by Beverly Willett on September 25th, 2015
Being forced to pretend that infidelity is harmless is an insult to the millions of infidelity victims who suffer under our discriminatory no-fault divorce laws.
And then there’s Ashley Madison, whose database of 41 million members was recently hacked, in a category all by itself. This online pimp openly facilitates extramarital affairs and family suffering—for a fee. In 2014, the companygrossed $115 million, with pre-tax profits of $55 million. “Life is short. Have an affair,” its homepage brazenly urges.
Clearly, I’m biased. Infidelity destroyed my family, and I’ve spent years putting my life back together. After the break-up of my marriage, I began writing about divorce in outlets such as The Huffington Post. Years later, people still write to me about their own heartaches, begging for advice and pleading for me to help change our divorce laws. I usually feel as helpless as they do.
But is what happens in the bedroom anybody else’s business?
Media, Scandals, and Broken Promises
Extramarital affairs are nothing new. During my childhood, however, public reports of adultery were rare. Now, they’re everywhere. Our appetite for news of them seems insatiable. So as far as the media are concerned, the bedroom is our business. Big business. Perhaps such high-profile scandals make some feel better about their own indiscretions.
Have we become so inured to the onslaught that we neglect to stop reading long enough to pray for the spouses and families affected by so much suffering? How many use these cautionary tales to improve their own marriages or commit to ending their own affairs? Despite our “anything goes,” “let’s not judge” culture, I believe these stories resonate with a common truth held deeply at our core. Something feels wrong about breaking promises to loved ones.
When it comes to adultery, we don’t say that Jennifer, Hillary, or their children must have done something to justify being cheated on. For the most part, we’re still guided by the Golden Rule and the Ten Commandments, even though many of us are plainly reluctant to say so in public. We’ve witnessed how friends, acquaintances, and Facebook “friends” gang up on the slightest un-PC observation, while “cool” points are awarded to Dan Savage groupies.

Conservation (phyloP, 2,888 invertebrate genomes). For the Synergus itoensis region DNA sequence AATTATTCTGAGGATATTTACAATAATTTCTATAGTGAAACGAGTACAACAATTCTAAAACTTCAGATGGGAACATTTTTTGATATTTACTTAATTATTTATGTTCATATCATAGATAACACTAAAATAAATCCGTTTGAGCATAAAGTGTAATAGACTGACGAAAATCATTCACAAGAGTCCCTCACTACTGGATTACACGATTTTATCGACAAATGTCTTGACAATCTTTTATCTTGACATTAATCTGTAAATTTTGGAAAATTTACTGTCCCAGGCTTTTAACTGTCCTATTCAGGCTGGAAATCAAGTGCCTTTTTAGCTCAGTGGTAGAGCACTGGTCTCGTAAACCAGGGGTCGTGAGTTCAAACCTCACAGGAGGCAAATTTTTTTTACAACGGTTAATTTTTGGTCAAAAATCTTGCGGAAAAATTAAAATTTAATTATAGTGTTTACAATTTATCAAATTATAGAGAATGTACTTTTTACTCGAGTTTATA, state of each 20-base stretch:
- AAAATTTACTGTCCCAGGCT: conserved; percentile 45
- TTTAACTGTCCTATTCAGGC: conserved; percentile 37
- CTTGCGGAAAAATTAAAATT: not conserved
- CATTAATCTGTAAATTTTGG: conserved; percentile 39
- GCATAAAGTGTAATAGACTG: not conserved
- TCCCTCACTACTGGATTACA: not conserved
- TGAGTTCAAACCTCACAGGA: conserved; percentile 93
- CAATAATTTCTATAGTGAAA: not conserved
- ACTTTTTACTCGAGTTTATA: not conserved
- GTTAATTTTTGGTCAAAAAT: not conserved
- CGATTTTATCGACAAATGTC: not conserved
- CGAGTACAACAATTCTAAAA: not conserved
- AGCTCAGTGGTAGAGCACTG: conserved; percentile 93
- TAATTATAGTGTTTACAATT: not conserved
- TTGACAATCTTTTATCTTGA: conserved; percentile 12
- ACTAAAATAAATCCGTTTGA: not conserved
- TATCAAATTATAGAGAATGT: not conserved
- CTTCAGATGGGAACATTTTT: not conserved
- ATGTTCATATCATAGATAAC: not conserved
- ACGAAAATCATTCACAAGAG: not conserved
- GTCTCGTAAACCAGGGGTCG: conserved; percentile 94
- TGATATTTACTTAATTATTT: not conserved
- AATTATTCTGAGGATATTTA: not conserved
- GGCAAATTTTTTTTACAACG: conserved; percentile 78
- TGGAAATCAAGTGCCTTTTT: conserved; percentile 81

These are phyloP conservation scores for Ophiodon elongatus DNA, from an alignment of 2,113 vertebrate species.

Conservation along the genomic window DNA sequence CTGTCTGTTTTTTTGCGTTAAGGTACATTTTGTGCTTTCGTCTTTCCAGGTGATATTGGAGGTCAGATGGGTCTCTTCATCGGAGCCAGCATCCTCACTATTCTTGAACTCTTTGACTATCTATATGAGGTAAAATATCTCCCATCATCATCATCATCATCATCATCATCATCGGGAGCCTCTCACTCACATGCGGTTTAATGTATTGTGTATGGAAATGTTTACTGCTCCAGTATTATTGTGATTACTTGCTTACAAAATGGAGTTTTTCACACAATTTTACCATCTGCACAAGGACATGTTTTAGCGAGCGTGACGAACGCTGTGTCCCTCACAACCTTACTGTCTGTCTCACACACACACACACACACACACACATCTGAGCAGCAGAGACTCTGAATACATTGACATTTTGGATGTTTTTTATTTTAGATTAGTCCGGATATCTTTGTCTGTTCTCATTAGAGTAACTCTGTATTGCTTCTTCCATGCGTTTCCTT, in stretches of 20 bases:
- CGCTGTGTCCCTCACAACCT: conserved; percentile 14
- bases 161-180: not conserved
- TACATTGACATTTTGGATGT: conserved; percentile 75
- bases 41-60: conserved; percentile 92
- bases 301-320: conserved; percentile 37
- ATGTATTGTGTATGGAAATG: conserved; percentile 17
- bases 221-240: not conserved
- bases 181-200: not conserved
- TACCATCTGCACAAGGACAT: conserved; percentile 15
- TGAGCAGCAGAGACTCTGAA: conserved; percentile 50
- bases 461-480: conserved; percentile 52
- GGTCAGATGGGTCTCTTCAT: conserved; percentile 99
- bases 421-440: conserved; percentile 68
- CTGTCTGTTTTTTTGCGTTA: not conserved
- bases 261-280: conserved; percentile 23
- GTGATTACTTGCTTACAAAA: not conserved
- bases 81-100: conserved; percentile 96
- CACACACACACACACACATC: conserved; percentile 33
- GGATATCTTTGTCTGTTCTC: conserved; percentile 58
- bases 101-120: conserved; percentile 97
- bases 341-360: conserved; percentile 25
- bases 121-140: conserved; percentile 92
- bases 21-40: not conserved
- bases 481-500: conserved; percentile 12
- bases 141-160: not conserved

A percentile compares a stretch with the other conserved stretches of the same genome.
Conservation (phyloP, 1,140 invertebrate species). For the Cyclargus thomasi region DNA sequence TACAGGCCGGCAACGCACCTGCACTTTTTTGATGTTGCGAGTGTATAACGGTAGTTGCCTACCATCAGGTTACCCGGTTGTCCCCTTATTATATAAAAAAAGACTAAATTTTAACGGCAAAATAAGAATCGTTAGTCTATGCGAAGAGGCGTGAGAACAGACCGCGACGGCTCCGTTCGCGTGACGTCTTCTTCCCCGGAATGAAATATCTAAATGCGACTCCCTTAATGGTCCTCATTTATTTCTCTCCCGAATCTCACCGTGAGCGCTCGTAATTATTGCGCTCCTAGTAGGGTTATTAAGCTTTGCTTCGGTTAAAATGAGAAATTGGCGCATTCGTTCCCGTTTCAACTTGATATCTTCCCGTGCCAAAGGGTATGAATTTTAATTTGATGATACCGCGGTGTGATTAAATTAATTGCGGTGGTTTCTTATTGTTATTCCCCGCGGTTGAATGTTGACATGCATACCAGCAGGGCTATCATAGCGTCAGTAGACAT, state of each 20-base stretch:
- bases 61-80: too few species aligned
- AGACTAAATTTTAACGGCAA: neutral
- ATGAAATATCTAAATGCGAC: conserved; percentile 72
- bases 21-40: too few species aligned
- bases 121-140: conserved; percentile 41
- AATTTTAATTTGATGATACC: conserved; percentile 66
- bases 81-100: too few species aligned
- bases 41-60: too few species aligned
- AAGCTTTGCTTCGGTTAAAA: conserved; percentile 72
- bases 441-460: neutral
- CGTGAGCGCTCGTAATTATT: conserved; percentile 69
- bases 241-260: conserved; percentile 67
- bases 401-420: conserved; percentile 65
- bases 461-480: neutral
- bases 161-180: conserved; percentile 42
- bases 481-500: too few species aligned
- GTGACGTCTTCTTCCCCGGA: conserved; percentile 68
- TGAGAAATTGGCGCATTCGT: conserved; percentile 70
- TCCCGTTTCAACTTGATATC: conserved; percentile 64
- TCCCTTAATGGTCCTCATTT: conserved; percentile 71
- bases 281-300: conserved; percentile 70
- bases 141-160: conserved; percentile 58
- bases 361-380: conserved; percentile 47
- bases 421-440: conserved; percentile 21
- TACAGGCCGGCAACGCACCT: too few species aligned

It’s become more comfortable to be an anonymous coward. It’s inappropriate to get involved, we say. Infidelity is a private matter. Besides, government doesn’t belong in the bedroom.
This is simply not true.
Government Is Already in Our Bedrooms
It’s silly to maintain that government doesn’t belong in our bedrooms; government is already there in the thousands of laws that govern marriage, divorce, and families. This has never been more true than in the years since adoption of no-fault divorce. In divorce court, judges gain jurisdiction over every facet of a divorced family’s life for years—even decades at a time.
Estimates of the percentage of divorces in which infidelity is a factor range from 17 percent to 55 percent. Whether on the high or low end, that’s millions of marriages and unquantifiable heartache. Research has established beyond doubt the financial, emotional, and physical toll that divorce takes on men, women, and children. Each year, tens of billions of taxpayer dollars are spent on divorce fallout.
The health of all relationships—whether spiritual, familial, friendship- or business-based—depends on trust. When trust is compromised, the foundation of those relationships crumbles.
If our culture has truly abandoned belief in monogamy, why do wedding ceremonies today continue to contain reciprocal pledges of loyalty? Isn’t it because couples realize that choosing faithfulness to one another offers the best chance for marital longevity and family harmony?
Read more: www.thepublicdiscourse.com